Arizona education officials may say it’s illegal to teach his writing, but KRS-One isn’t backing away.
The hip host artist offered a three-hour lecture to students at Tucson’s Cholla Magnet High School Wednesday where he discussed the origins of the music genre and addressed the district’s controversy over ethnic studies.
Earlier this month, the outgoing head of Arizona’s education department, John Huppenthal, said the “culturally relevant” curriculum offered by Tucson schools violated a 2010 law restricting ethnic studies. The letter of noncompliance cited the teaching of Mexican history, a Rage Against the Machine song and a KRS-One essay called “An Introduction to Hip Hop” as examples of the illegal promotion of ethnic solidarity or the overthrow of the U.S. government.
But KRS-One praised the Tucson courses in his comments toward the students, according to an article posted to the school district’s website.
“You should be proud of your school for doing this,” KRS-One told the students.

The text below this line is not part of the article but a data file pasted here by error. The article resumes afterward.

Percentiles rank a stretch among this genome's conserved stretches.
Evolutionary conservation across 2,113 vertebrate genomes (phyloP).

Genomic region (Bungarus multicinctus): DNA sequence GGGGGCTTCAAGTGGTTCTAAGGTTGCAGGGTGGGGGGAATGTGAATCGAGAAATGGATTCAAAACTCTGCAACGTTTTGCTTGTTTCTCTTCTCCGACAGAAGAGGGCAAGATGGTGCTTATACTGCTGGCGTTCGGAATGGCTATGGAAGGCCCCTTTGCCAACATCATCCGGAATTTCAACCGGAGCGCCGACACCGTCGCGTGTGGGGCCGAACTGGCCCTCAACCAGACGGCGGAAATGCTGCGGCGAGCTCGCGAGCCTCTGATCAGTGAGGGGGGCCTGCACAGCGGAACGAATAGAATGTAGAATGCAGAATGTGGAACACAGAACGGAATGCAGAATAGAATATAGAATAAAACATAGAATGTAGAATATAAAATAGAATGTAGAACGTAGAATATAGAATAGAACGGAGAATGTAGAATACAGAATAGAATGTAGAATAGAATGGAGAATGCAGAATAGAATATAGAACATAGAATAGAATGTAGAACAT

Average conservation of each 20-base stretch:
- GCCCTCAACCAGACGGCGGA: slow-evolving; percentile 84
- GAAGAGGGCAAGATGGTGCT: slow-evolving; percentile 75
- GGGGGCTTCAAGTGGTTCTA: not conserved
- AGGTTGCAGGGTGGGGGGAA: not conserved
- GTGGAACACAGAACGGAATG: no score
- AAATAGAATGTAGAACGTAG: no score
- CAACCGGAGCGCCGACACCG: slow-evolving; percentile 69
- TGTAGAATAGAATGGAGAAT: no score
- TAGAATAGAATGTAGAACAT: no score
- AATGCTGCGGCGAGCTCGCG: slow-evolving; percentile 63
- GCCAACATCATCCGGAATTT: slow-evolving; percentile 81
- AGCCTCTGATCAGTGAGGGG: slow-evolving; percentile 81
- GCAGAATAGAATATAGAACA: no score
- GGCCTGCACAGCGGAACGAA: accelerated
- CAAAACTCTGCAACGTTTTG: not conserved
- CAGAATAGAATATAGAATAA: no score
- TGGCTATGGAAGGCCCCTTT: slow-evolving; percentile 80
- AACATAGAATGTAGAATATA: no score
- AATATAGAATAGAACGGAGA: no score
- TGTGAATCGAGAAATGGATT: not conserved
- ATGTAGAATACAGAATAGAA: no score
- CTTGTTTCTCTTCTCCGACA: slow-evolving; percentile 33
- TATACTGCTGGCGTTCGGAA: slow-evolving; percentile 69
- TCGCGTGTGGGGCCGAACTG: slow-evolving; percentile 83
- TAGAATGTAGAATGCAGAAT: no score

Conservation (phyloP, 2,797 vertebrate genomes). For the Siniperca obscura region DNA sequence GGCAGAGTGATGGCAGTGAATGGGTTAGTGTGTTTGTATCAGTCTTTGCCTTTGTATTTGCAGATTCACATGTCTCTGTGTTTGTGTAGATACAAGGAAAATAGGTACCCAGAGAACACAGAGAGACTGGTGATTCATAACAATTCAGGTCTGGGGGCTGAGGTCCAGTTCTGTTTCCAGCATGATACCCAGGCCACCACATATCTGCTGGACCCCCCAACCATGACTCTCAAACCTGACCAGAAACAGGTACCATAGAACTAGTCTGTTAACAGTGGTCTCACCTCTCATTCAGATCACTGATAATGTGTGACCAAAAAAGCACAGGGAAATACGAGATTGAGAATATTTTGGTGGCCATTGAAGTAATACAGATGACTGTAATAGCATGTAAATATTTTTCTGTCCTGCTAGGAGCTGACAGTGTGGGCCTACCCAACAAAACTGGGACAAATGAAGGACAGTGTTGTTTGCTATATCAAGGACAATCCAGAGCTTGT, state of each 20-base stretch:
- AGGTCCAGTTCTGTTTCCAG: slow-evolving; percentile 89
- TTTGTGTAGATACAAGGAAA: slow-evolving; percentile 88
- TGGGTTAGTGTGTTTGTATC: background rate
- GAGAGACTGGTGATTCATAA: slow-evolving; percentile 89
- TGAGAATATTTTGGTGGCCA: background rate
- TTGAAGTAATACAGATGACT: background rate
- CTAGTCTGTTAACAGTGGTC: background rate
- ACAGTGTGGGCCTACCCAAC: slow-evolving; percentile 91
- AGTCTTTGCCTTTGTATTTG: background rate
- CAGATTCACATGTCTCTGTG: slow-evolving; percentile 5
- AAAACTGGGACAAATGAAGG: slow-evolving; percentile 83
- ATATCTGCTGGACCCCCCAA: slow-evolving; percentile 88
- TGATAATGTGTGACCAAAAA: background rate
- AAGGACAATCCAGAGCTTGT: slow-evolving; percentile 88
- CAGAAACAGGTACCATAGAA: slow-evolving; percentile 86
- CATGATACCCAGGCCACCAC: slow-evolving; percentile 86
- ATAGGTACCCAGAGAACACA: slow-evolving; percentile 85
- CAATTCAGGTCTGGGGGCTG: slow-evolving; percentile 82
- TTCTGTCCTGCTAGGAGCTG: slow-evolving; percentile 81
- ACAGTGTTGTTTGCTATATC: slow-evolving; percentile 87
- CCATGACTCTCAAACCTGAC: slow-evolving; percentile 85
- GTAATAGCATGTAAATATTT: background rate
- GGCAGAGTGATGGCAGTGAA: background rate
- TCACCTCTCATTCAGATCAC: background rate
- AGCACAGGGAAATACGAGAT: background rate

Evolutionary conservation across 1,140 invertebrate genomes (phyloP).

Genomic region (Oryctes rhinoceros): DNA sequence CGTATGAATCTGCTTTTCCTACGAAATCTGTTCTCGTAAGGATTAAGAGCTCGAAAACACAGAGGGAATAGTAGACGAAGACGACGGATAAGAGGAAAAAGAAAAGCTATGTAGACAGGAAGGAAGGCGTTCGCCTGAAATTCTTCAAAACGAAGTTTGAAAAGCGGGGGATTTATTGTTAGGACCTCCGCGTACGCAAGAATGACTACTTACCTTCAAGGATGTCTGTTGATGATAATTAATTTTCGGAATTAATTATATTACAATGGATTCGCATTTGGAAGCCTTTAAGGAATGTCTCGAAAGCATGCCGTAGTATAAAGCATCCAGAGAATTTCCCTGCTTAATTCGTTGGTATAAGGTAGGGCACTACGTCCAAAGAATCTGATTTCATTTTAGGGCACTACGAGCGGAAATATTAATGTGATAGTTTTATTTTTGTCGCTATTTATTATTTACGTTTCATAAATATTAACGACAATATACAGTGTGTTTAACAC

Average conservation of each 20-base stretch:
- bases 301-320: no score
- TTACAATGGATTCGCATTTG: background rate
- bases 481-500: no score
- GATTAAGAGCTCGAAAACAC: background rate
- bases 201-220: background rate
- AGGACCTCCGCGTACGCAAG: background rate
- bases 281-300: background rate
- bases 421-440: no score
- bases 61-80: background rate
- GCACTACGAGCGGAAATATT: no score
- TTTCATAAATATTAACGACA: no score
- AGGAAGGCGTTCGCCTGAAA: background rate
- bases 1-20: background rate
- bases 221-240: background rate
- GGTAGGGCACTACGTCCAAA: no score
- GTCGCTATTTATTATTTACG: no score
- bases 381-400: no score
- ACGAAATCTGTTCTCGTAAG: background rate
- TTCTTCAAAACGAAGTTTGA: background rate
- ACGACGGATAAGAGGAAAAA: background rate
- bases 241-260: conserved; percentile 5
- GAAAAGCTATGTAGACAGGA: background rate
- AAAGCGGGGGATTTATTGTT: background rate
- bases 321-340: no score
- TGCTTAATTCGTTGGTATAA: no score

The Tucson school district’s article elaborated on his talk:
At Cholla, while KRS-One gave a lecture on the origins of Hip Hop and how it connected to his life and his success, it was more about philosophy of self worth. KRS-One encouraged the students to know themselves and "chisel out who you are."
The 50-year-old also told the students to build each other up along with everyone else they know. "When you feel great, you see others as great and you add value. Lift them up and show other cultures how great your culture is," he said.
After the talk, KRS-One gave an impromptu performance for the students. He had been in Tucson for a show Tuesday night and invited Tucson students and teachers to attend as special guests.
The Republican-dominated Arizona state legislature passed the ethnic studies law over concerns that a Mexican-American studies curriculum in Tucson public schools was breeding ethnic resentment against whites.
A state-commissioned audit in 2011 found the courses fostered critical thinking and recommended expanding them. Independent researchers credited the courses with boosting the graduation rate in the majority-Hispanic district, as well as performance on state tests.
But under pressure from state officials, the school board dismantled the program in January 2012.
The 9th U.S. Circuit Court of Appeals heard oral arguments this month in a case brought by Tucson students that aims to overturn Arizona’s ethnic studies law. A decision has yet to be announced by the three-judge panel.